Kassabova is a poet and therefore Border is a touching meditation on the people living near and affected by the border ... Border is a very well researched book. Kassabova tries her best to give voice to all sides of the story – those who live by the border, those who cross it, and those who protect it ... Kassabova is local enough to dig out the details, and at the same time detached enough to see things without judging them. She observes, listens, and narrates without distorting the story with her opinion. She’s a messenger. A very fair one. In the current state of the world’s refugee crisis, Border is a reminder that those who cross the borders are not just numbers. They are people, and bearers of stories that deserve to be heard.
A survivor of the latter political crisis, writer Kapka Kassabova returns to her native Bulgaria ...Kassabova carefully circles her former home to better understand the land through those who never left and the immigrants who struggle to survive during these unprecedented times ... Rich with a profound sense of the region’s political and cultural history, this travelogue moves at an often meandering pace, its narrative broken up by condensed musings on personal conflict, historical ephemera or folklore ... This indirect journey answers no specific questions, but it presents an array of evidence through which one may consider why this was such a crucible for horror and displacement ... Kassabova zeros in on the indiscriminate risk embedded in this purgatory that leaves one with very little to lose.
Kapka Kassabova’s poignant, erudite and witty third book brings hidden history vividly to light ... At a time when memories of the Soviet empire’s vast prison camp are fading, the story Ms Kassabova has to tell is important. She grew up in communist Bulgaria and remembers that system’s arbitrary cruelty, which finds echoes today in the mistreatment of refugees and migrants ... A particular treat is her ear for lurid local myths. Extraterrestrial beacons, mysterious balls of fire, lost pyramids and a secret site guarded by specially bred Uzbek vipers all get a look in ... She treads lightly but distinctly through the stories she tells, displaying an enviable mixture of rapport with her subjects and detachment from their peculiarities ... Yet the author’s astringent approach to myths and falsehoods could be more evenly applied...But these flaws pale against the strength of the book: its treatment of history’s blessings and curses.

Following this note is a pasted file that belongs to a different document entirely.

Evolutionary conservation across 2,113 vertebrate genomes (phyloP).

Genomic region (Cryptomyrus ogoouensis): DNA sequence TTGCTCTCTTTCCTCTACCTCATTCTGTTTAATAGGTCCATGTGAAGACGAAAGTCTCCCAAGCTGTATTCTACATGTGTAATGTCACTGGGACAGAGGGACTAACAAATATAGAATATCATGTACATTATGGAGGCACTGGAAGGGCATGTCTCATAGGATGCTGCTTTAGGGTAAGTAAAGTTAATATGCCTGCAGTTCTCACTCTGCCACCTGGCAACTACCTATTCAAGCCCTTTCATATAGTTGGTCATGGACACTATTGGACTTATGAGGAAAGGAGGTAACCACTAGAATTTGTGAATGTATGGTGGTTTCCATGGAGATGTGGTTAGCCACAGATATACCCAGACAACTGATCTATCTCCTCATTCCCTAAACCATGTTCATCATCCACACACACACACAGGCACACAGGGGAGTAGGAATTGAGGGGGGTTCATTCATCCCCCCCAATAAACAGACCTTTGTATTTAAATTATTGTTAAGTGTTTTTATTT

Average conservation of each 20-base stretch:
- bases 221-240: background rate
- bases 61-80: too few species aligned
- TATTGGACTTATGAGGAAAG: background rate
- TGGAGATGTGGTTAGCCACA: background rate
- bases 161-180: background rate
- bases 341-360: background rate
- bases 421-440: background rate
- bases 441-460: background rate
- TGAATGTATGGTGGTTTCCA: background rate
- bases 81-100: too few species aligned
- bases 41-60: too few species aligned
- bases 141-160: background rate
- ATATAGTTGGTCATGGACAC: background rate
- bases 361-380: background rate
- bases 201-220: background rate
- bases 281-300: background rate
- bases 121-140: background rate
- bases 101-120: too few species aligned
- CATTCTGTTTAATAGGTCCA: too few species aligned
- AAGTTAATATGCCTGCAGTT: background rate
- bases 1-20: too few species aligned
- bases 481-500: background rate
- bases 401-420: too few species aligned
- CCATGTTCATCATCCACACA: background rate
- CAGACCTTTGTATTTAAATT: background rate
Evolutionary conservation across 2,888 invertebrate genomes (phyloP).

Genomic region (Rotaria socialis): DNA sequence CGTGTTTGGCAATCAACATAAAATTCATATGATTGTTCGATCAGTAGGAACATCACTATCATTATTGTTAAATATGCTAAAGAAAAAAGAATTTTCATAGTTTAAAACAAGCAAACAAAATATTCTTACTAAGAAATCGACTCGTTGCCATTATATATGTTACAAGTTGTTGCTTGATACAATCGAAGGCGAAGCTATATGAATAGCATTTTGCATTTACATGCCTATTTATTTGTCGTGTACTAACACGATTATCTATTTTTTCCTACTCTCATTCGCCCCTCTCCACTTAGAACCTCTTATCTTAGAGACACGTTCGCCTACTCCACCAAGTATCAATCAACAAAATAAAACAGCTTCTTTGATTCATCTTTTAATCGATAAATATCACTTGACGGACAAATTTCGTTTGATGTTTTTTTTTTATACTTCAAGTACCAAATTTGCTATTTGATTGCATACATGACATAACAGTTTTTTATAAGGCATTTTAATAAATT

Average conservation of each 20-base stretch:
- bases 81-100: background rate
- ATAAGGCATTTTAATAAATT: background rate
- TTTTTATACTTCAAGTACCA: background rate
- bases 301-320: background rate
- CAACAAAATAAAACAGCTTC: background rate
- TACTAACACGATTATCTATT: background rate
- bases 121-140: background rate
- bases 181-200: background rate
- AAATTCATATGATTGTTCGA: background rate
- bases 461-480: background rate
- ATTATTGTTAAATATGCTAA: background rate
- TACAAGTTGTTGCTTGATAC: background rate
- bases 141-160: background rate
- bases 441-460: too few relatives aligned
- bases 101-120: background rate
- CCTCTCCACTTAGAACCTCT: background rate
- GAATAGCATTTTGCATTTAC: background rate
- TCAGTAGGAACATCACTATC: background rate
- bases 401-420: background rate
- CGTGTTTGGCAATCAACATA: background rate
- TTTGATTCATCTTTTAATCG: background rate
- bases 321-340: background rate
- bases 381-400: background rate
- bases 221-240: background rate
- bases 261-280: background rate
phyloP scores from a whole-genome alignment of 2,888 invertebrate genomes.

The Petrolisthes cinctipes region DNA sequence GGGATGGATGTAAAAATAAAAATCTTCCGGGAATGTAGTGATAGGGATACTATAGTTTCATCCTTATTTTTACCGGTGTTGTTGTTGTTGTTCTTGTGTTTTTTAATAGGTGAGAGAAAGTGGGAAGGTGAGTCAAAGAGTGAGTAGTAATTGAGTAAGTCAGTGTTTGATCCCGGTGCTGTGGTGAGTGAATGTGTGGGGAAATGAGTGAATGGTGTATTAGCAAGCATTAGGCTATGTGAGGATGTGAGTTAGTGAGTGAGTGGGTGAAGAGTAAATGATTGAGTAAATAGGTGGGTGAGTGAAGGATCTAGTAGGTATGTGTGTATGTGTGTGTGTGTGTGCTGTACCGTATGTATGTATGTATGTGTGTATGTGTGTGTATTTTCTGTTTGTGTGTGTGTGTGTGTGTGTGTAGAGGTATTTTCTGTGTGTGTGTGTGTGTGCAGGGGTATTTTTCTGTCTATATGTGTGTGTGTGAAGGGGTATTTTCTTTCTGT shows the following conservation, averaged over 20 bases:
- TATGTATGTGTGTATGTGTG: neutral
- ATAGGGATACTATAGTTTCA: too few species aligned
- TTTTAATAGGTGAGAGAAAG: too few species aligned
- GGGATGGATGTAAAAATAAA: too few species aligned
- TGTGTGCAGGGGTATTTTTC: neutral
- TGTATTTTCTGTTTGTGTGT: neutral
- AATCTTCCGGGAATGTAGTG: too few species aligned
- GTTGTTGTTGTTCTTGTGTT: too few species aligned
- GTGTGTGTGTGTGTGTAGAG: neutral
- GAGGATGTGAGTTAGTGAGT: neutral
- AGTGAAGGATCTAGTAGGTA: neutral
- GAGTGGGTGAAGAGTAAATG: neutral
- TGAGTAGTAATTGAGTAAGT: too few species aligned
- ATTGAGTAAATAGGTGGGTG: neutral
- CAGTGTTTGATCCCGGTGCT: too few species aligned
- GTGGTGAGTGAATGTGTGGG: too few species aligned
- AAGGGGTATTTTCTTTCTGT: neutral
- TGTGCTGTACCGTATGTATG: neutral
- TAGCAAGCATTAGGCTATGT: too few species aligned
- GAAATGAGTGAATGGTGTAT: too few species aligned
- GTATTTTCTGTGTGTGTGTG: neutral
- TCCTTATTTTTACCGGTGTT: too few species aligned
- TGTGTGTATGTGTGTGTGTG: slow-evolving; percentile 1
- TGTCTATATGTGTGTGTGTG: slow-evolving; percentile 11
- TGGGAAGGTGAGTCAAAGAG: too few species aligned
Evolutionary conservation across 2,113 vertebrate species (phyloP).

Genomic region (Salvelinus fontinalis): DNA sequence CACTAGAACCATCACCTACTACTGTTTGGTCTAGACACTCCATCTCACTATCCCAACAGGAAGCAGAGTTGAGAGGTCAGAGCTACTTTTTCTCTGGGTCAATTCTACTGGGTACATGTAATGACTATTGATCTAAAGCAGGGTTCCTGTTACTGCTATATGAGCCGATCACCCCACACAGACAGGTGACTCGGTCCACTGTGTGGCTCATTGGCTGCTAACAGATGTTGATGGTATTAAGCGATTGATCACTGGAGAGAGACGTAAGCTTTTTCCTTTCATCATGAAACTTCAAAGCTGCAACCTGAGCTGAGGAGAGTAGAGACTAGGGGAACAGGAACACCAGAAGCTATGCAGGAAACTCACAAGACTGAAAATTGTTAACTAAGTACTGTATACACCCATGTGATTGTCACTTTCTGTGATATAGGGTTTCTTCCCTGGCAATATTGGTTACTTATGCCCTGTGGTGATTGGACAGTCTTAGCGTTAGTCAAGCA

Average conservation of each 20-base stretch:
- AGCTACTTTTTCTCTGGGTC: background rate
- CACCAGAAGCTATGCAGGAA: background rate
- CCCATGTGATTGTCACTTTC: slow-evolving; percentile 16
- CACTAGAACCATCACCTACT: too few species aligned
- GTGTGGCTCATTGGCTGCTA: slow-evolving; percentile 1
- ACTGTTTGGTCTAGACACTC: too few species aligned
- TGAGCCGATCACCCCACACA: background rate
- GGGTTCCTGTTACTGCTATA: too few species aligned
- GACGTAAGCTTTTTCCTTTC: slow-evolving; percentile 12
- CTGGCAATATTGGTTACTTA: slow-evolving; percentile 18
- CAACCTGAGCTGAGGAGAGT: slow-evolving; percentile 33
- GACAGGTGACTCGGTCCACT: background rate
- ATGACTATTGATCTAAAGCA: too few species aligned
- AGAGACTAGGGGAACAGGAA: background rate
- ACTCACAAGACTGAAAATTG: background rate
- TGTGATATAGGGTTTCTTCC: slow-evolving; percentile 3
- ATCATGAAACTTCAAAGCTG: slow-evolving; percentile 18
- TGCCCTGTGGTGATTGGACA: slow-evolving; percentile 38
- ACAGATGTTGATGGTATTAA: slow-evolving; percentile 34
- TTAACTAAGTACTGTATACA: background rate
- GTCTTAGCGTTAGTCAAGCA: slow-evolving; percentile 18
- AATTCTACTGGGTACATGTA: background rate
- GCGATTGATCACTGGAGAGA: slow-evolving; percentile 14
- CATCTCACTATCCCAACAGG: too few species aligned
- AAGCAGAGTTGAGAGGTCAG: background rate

Kassabova’s sense of adventure and spontaneity, combined with a lack of artifice (she spends ample time sitting on balconies confessing that she doesn’t want to do a thing) are winning qualities in a narrator. But the flip side of this lack of artifice is a lack of structure. Although the book is divided into some sixty micro-chapters, it lacks a deeper sense of organization and pacing. Too often, Kassabova piles up anecdotes without signaling their significance; at the same time, her historical explanations are full of dry humor but cluttered and confusing ... The book’s most affecting scenes involve Middle Eastern refugees. Their stories seem to release Kassabova to express a capacious sense of loss ... Kassabova’s gifts as a poet shine when she describes the mystical, powerful landscape, the book’s true protagonist.
Telling her story, she includes bits of the layered history of the region, not so systematically that an outsider can piece it all into a coherent narrative but nonetheless studded with flashes of insight. A dreamlike account that subtly draws readers into the author’s ambivalent experience of a homeland that has changed almost beyond recognition.
Throughout, Kassabova presents the border as a metaphor for the threshold of human callousness: once the line has been crossed into cruelty, there is no returning to the country of innocence. Wild animals abound, myths mingle with reality, and Kassabova proves to be a penetrating and contemplative guide through rough terrain.